Natalizumab has demonstrated efficacy in multiple sclerosis (MS), but is associated with increased risk of progressive multifocal leukoencephalopathy (PML), a potentially fatal brain infection caused by the JC virus. At the time of natalizumab’s reapproval in 2006, the estimated risk of PML was 1:1,000 (95% confidence interval 0.2-2.80) over 17.9 months of treatment. Since then, 3 risk factors for natalizumab-related PML have emerged:
Cumulative exposure to natalizumab, with risk increasing up to 3 years, after which risk appears to plateau.
Previous treatment with cytotoxic or immunosuppressive (IS) drugs
Prior history of JCV infection, as indicated by the presence of JCV antibodies.
Using a new assay for anti-JCV antibodies ~55% of MS’ers are anti-JCV antibody positive; with false-negative rate of ~2.5% (unfortunately no laboratory assay is perfect).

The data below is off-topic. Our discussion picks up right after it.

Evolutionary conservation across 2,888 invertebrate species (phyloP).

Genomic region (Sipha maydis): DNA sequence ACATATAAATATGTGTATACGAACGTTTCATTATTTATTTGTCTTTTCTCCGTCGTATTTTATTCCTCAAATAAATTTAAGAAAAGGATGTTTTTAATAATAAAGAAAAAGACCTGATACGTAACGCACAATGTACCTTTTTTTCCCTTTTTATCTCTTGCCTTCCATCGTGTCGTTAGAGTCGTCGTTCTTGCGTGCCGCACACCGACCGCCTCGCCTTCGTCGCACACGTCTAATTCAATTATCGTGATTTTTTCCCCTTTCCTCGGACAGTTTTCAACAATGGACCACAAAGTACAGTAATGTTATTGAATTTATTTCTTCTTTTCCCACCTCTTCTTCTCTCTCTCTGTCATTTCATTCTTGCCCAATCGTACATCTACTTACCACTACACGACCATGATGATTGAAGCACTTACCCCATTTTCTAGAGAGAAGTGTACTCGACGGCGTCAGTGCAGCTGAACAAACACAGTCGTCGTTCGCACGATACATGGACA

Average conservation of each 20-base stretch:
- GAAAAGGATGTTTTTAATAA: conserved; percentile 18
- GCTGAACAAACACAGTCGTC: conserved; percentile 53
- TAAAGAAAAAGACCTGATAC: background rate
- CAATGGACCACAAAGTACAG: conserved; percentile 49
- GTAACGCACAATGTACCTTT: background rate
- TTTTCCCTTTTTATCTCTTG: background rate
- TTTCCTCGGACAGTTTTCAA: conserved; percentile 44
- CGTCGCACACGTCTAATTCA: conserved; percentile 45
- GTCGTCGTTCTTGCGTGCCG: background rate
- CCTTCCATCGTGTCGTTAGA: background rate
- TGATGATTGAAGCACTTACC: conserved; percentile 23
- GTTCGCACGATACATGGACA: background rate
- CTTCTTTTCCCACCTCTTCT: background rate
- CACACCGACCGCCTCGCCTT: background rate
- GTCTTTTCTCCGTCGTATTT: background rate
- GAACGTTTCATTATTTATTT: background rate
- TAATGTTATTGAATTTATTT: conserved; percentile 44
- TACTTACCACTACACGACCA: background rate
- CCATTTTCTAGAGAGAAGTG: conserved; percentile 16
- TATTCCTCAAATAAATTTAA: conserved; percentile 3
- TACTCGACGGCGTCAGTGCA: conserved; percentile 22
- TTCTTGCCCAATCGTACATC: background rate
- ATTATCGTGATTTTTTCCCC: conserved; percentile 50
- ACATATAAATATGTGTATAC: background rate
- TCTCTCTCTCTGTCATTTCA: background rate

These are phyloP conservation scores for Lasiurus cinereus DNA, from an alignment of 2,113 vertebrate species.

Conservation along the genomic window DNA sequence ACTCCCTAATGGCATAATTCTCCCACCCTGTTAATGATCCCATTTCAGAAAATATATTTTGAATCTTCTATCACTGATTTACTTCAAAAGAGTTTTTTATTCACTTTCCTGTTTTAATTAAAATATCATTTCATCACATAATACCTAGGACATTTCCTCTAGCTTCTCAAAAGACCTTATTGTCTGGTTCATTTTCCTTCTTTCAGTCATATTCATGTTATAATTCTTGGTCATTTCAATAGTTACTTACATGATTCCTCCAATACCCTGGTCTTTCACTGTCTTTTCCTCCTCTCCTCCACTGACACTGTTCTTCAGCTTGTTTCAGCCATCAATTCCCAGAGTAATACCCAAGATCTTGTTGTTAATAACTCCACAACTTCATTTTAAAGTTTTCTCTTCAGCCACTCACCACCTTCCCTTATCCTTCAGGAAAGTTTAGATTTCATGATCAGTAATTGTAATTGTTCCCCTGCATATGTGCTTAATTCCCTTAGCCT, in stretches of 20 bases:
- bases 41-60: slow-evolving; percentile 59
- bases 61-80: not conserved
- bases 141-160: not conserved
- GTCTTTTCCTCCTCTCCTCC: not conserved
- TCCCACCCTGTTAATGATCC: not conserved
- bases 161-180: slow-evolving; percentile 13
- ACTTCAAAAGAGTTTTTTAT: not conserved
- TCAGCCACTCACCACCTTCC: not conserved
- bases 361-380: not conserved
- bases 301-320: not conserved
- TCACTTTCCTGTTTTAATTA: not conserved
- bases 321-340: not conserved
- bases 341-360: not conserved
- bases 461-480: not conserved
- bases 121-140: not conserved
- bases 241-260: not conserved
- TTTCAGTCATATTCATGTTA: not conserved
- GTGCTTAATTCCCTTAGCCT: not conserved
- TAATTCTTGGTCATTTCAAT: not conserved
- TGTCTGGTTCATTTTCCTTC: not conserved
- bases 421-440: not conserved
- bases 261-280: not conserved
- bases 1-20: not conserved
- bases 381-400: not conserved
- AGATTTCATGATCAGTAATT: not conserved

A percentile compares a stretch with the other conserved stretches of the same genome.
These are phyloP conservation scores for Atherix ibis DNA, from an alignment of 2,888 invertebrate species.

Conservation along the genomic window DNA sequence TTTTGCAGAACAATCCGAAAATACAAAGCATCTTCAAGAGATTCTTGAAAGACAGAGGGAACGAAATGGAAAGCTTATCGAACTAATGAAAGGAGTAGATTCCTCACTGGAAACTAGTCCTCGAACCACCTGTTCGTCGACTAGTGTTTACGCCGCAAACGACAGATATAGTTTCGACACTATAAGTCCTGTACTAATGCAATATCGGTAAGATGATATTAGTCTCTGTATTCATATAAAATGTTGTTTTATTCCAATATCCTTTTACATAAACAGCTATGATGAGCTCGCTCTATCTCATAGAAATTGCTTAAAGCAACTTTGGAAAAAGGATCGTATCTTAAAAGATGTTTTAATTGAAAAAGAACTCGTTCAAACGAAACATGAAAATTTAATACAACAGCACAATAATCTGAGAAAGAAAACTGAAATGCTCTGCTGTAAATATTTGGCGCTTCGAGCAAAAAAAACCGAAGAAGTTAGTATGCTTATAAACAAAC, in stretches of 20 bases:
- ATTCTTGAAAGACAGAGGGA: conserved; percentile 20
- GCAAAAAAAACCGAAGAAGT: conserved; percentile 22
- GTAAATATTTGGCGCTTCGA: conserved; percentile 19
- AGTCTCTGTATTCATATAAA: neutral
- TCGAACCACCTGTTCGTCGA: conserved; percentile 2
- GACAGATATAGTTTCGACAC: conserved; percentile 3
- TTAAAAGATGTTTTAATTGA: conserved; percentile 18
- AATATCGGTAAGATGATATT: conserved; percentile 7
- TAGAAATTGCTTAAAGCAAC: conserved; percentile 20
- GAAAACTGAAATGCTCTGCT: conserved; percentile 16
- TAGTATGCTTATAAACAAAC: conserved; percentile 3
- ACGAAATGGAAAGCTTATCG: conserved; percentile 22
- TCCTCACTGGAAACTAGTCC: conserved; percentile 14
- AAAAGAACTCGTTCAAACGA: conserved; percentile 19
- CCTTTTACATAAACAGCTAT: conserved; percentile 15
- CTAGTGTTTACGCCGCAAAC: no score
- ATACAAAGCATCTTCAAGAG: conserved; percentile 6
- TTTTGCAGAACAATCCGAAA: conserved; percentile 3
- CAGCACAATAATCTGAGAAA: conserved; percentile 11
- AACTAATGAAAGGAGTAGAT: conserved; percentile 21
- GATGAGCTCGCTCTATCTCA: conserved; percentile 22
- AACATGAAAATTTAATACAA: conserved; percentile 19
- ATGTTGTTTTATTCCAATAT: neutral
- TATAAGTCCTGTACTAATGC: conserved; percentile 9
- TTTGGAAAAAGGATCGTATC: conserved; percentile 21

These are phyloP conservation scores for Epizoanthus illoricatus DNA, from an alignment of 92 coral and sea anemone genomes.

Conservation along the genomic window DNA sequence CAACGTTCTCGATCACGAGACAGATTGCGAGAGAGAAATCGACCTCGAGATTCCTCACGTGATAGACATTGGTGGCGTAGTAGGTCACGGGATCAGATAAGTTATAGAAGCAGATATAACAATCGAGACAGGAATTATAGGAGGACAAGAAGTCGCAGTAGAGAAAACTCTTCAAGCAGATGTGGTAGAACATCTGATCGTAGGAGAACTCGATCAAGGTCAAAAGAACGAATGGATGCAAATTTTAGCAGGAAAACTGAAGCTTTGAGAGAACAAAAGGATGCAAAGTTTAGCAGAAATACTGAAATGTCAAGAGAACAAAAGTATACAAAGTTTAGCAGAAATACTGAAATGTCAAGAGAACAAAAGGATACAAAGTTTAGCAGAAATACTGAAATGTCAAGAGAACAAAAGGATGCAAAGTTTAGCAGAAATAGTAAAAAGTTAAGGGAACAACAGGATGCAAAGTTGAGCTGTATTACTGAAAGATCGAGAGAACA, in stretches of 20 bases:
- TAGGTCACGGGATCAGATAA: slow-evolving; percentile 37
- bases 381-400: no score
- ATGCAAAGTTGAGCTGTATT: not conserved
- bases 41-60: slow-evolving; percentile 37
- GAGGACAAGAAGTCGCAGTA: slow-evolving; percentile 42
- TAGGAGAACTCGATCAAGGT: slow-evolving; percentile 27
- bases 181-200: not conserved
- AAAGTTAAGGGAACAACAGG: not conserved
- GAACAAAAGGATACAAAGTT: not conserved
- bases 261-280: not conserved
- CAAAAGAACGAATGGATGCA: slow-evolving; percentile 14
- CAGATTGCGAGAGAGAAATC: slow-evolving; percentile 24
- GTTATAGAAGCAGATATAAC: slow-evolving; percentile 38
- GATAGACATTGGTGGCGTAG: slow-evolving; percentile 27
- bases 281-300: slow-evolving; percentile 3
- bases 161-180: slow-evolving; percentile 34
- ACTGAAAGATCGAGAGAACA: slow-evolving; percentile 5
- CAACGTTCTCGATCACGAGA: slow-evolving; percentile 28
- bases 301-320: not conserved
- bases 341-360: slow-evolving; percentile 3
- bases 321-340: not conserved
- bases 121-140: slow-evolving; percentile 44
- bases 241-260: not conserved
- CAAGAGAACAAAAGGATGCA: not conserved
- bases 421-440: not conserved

To date, 28 natalizumab-related PML cases had blood specimens available 1 year or more prior to the development of PML. Using this assay, all 28 patients were JCV seropositive, which is highly statistically significant (p = 3.21 × 10(-8)).
MRI of someone with PML
This assay is now clinically available in the United States and Europe.
“The negative predictive value of this assay is important. In other words if you are JCV seronegative (negative test) your risk of getting PML is very low. If you are either on natalizumab, or deciding to go onto natalizumab, you may find this information very helpful.”
Please see the latest post on this blog about risk stratification:
Please note that if you have been on Natalizumab longer than 24 months, have previously been treated with immunosuppressive drugs, for example mitoxantrone, and you are JC virus positive (blood tests shows you have …